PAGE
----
Garden Journal 5.9.20

The shorter four day week has again focussed my efforts. On one hand I’m continuing to play catchup following a recent week away, and on the other I’ve again picked up the baton to push some hedge renovation forward – a particularly large conifer hedge. Lots of ‘pressure points’, as mentioned in last week’s journal entry, but all under control of course.

Hedging restoration in progress!

Re-Potted
The containers, as shown in the image below, are hanging on in there as the days begin to shorten now, and whilst floral colour begins to fade, the massed effect and overall structure is still working really well to soften the building. It’s worth saying that all of the plants shown were re-potted from last year – lockdown and so many other tasks prevented any new additions to the mix, therefore all things considered, it’s looking pretty good.

Can’t beat a pot or two!

Pond – Final Clearance!
The pond I have to say is looking amazing, and thanks largely to the weeding efforts of two very supportive volunteers Alex and Mary. Including some other help for a much needed early season bonfire, we’ve racked up more than 130 hours of volunteering this season, the equivalent of more than three weeks of additional input to the garden. I can easily remember some really heavy jobs in the mix of tasks, so much recognition and thanks must go to my long suffering volunteers – champions indeed!

Pond – the final clearance!

Twisted Timber
One last activity before I move onto my highlights and weekly thought, is tree work. As previously mentioned the recent storms made their presence felt at Broadwell with some damage to an Oak tree in particular. I’m glad to say that the limb in question, not an easy removal by any stretch of the imagination, is now down and safe. The image below shows one of the climbers working out how the twisted break to the stem would react when the saw blades bite into the timber. I can confirm that the timber twisted some more, and the saw was instantly trapped, needing removal. All in a day’s work as they say!

A tangle to be sure…

Highlights
In terms of tasks and work activity this week, here’s a brief summary:
B/H Monday – Orchard walking…
Tuesday – Watering and feeding; Mowing and blowing; Tree works.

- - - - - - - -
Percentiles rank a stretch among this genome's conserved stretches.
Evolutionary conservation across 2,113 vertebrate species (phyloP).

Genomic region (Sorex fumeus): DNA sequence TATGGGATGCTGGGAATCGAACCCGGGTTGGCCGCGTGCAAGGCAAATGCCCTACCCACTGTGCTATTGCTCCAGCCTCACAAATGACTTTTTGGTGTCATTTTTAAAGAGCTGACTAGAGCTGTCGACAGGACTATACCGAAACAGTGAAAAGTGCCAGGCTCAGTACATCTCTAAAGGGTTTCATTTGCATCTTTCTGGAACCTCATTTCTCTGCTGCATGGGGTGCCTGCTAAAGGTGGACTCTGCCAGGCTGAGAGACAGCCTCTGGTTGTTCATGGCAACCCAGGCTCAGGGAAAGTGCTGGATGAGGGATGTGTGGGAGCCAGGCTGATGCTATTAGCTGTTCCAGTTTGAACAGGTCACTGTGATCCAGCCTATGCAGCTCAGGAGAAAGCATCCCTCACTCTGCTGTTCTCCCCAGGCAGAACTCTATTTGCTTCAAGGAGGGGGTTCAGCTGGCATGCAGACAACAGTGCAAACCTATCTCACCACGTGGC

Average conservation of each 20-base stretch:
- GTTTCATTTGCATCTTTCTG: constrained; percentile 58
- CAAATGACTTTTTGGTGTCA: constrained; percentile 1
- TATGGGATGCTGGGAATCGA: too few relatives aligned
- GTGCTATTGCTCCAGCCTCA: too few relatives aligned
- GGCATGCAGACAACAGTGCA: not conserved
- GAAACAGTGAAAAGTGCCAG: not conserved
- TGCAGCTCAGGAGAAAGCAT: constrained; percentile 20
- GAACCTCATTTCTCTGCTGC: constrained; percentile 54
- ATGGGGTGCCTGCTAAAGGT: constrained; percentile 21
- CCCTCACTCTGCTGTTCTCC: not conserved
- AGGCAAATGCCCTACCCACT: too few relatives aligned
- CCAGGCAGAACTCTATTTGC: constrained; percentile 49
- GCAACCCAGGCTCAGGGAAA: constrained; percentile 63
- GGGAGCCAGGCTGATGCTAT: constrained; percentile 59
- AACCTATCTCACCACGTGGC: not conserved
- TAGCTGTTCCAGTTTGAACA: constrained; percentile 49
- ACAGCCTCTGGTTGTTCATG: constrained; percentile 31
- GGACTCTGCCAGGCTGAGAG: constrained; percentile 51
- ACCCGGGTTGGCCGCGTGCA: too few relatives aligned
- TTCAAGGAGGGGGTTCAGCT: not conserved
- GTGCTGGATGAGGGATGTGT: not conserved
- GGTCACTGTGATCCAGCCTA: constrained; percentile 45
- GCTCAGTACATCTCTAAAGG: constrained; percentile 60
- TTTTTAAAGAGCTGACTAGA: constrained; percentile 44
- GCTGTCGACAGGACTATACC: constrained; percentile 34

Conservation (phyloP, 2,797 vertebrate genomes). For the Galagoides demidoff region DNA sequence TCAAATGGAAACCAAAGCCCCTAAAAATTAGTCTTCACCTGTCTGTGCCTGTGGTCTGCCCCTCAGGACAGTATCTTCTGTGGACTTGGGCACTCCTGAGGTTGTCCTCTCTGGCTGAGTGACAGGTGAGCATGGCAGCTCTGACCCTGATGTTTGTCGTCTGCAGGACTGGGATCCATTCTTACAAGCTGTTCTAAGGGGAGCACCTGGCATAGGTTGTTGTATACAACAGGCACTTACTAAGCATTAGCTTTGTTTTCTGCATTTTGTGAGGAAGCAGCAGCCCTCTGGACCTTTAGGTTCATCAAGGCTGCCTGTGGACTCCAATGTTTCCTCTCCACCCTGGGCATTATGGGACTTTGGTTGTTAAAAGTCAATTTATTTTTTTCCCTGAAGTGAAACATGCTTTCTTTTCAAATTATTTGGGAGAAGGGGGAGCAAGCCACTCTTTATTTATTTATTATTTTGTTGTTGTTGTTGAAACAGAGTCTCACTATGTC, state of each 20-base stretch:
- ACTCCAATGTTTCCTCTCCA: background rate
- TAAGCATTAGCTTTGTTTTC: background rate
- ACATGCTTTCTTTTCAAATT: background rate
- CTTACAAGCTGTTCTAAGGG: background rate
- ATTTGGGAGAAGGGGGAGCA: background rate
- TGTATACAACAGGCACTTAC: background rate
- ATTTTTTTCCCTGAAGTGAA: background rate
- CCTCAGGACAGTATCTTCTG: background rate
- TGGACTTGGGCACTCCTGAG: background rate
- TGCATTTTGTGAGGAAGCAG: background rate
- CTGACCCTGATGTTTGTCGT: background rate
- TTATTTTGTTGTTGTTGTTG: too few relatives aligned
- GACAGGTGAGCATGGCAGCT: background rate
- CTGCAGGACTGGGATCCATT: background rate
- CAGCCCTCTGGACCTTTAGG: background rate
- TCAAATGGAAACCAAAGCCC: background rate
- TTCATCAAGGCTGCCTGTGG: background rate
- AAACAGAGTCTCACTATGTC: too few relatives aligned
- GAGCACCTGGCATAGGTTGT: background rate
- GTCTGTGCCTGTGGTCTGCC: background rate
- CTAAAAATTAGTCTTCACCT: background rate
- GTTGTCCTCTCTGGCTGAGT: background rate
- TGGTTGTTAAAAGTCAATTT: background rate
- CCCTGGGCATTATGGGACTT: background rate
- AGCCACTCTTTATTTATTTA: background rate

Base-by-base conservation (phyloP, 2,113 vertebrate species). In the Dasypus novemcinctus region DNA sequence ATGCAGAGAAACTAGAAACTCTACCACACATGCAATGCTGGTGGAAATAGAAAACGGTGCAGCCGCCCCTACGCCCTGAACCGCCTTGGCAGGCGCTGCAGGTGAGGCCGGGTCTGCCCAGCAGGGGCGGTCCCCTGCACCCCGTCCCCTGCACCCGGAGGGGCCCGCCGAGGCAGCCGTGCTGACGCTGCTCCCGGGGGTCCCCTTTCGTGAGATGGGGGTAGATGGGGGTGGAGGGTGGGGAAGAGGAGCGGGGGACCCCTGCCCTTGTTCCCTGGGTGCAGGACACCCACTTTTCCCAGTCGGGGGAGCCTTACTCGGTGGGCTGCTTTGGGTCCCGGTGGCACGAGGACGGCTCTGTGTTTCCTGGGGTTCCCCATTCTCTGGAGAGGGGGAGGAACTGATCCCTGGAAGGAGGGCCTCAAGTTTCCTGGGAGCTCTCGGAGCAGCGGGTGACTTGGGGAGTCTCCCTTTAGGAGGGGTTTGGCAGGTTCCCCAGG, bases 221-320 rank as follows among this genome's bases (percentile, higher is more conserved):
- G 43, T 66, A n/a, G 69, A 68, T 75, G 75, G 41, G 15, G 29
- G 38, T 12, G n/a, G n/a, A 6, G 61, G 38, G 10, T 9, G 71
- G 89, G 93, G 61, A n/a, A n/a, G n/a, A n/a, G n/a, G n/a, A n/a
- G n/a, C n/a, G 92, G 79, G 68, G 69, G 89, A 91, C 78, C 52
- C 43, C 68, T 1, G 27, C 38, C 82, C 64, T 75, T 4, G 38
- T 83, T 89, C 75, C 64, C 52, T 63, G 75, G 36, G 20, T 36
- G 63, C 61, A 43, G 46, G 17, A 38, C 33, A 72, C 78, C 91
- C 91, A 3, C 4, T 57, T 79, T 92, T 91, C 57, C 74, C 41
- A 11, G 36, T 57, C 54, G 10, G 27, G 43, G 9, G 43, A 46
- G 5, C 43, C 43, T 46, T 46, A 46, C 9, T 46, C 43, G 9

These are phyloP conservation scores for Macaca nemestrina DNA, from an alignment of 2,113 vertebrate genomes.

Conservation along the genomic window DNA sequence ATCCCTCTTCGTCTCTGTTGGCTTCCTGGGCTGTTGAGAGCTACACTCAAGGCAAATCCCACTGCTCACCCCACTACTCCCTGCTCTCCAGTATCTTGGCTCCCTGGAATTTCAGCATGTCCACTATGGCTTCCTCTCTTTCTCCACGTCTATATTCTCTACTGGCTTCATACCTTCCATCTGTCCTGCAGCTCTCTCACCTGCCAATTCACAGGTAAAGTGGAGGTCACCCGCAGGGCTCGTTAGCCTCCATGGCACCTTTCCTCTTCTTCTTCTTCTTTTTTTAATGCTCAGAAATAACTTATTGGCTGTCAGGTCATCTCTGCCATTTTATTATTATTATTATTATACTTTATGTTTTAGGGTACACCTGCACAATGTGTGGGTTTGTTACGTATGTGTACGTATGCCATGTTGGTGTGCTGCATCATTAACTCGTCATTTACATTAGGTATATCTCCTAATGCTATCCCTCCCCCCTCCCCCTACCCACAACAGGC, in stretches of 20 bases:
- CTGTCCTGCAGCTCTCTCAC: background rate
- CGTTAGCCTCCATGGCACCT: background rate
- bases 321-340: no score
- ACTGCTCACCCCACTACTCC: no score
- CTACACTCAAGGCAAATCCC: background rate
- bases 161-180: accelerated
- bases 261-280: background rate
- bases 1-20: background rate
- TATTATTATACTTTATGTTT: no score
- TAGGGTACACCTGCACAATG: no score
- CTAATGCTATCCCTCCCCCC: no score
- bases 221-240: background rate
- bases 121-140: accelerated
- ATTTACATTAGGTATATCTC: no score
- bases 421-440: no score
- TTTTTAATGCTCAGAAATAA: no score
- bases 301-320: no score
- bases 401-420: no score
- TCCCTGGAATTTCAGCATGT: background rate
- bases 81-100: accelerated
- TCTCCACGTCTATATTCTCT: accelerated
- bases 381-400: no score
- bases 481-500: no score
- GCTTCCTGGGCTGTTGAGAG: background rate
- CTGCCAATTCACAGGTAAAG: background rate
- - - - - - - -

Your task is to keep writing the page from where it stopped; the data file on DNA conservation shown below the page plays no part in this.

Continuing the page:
Wednesday – Kitchen Garden Maintenance; Hedge restoration; Tool cleaning and sharpening.
Thursday – Hedge restoration continued.
Friday – Front border maintenance; Mole heaps; Mowing; Cordon bed maintenance.

Ripe for the Picking
Stretching back to Sunday/Monday I was blessed, after a long drive south, to have all three of my children together. Whilst gardening was furthest from my mind throughout the all-too-short get together, a visit to a Somerset cider farm did make a perfect venue for a socially distanced walk. Ultimately, we found ourselves on a grassy ridge, with a forest of apple trees clothing the banks to each side..

A photo showing lots of apples ripening across the trees in an orchard
In an English Orchard…

The trees were heavily laden with apples blushing in the sunshine, the air was calm and still, and that bittersweet feeling that within a few short hours, I’d be back on the road with stretched heart strings was very present. At one point, I walked along that ridge with my nearest and dearest before me, when I called out for a moment of pause. The guys paused, posed, and grumbled; and I got my image for the memory banks.

Who’s not the introvert…?!

Then, a few days later and after I’d returned to work, the moment returned. My boys were revelling in their first week back in school – and the real world. My beautiful daughter was back conquering her working world and settling into her first home, and my better half was busily communicating with the world from our home office. All of them were miles away when, in the peace of my garden at work, I happened across some sun kissed pears on an old espalier tree, and I was momentarily transported back to that Somerset orchard, with my close ones near by.

An image showing ripenening pears on an old espalier tree in a walled garden.
Blushing pears…

I found the potential and power of a simple ripening pear, to trigger a stored memory, and to evoke strong feelings; was incredible. Thinking laterally – an aroma from a flower, a flower itself, even a shrub or leaves on a tree; they can all do the very same thing as that pear, by connecting a person at lightning speed to a special memory.

I’ll never stop thinking of plants or people for that matter, in this way; their ability to ground me with their sometimes complex, sometimes simple needs, and often for the fact that they don’t need anything from me at all – they just need to be noticed, left alone, and loved.

Until next time, do connect with me on Twitter and/or Instagram

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